The labor market in the United Kingdom, while still strong relative to the rest of the world, has been struggling after the pandemic. Labor productivity in the UK has increased by 1.2% in December 2021 compared to during the height of the global pandemic. According to the Uk Economic Snapshot by the OECD, economic output per worker also increased, this time by 1.4%. Median weekly pay for full time workers in the UK is 611 pounds, which is an increase of 4.3% since April of 2020. The employment rate as of December of 2021 in the UK is about 75.5% for people between ages 16 and 64. This rate has been largely unchanged for the last several months, but the unemployment rate has decreased at the same time. 


In terms of monetary policy, the central bank of the UK uses two main monetary policy tools, as said in a statement made by the Bank of England: “First, we set the interest rate that we charge banks to borrow money from us. This is what’s called the Bank Rate. Second, we can buy bonds to lower the interest rates on savings and loans through quantitative easing.” Quantitative easing is the purchasing of bonds in order to lower interest rates. This controls the inflation rate and keeps it stable. There are also currently four main fiscal rules in the UK. The first is that the current budget should be in surplus in the third year of the forecast period. Second, debt should be on course to fall as a share of national income in three years’ time. Third, the public sector net investment should be below 3% of GDP on average over the forecast period. Lastly, some types of welfare spending must remain below a pre-specified cap. All of these policies are in place for the main purposes of boosting economic output and lowering housing costs in the United Kingdom. As for their current success rate, that is indeterminate due to the intervention by the pandemic.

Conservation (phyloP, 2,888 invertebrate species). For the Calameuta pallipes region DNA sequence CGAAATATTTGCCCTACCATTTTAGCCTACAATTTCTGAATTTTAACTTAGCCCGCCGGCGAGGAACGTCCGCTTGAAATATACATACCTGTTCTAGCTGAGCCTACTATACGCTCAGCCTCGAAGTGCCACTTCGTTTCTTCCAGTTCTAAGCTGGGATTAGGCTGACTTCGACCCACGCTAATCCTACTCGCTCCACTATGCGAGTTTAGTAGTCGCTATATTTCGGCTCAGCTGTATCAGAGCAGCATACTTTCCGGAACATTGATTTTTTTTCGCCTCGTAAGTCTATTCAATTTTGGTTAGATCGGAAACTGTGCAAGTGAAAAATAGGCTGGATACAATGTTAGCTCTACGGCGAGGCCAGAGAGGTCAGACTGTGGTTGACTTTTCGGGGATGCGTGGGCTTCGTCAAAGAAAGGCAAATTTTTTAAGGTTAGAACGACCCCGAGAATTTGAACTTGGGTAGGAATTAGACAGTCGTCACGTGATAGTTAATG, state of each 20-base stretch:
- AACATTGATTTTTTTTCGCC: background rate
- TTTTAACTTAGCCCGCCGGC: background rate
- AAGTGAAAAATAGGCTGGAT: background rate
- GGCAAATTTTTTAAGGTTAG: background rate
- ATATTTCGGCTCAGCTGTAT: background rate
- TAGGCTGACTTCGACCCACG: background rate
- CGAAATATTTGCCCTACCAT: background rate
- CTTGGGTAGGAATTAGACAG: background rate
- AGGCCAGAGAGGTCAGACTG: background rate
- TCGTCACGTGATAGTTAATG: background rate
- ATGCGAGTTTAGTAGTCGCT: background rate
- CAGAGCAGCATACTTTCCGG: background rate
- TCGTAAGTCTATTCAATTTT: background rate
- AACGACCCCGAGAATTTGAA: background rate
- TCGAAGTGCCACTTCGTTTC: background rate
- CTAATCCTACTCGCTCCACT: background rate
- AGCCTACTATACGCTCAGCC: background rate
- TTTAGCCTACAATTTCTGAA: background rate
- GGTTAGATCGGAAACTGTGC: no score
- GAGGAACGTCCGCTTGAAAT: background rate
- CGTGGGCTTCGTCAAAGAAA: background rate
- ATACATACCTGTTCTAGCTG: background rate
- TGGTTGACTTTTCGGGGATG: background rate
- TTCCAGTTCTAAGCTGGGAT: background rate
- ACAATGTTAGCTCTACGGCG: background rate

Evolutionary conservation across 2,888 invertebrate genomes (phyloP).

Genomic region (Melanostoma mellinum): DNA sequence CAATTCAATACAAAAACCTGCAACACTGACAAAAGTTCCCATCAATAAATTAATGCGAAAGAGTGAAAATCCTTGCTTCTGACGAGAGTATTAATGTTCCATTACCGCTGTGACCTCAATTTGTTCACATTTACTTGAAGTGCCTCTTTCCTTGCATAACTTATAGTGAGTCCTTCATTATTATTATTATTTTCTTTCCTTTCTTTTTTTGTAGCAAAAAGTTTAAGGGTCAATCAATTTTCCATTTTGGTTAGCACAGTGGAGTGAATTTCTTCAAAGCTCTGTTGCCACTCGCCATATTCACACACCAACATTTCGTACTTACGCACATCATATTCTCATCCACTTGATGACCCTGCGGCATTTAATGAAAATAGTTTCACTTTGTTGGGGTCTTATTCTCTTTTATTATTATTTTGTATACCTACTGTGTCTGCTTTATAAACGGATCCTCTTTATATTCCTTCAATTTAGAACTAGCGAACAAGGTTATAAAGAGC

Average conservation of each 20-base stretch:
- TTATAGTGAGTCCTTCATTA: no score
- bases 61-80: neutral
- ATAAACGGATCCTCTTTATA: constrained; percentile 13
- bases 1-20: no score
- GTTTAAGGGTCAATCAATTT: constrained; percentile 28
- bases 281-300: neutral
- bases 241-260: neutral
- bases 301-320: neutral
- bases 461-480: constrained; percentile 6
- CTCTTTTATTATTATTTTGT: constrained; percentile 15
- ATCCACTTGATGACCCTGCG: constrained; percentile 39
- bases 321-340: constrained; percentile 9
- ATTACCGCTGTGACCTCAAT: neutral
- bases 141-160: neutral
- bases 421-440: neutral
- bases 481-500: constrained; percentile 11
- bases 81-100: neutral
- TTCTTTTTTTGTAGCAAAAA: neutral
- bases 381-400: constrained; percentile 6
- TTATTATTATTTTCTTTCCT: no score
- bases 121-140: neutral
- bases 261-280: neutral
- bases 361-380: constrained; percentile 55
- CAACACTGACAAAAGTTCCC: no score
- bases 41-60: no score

There are many economic challenges that the U.K. faces in the future, but first it is important to note how much their outlook changed from before to after the pandemic. Before the pandemic, The U.K. had the main challenges of facing low economic efficiency and poor productivity. Also, the state of the housing market was very expensive, and high rents were contributing to inequality and inequity. Cost-push inflation was also playing a large part in the fall of disposable income. Lastly, poverty rates were higher than most economists would have liked. Now, after the pandemic, these issues are even more prevalent, and even more challenges were added on top of them. Priorities changed as well for U.K. economists and policymakers. After the pandemic, the effects from the recession were unprecedented for modern times. The steep decline of the GDP and the sharp rise of inflation has exemplified the previous listed issues. The rising inflation will hurt the housing market even further, and the low GDP will make economic growth even less efficient than it should be. Now, instead of economists and policymakers focusing on strategies to boost economic growth and fix the housing crisis, they must focus on more short-term solutions to help citizens recover from the pandemic recession.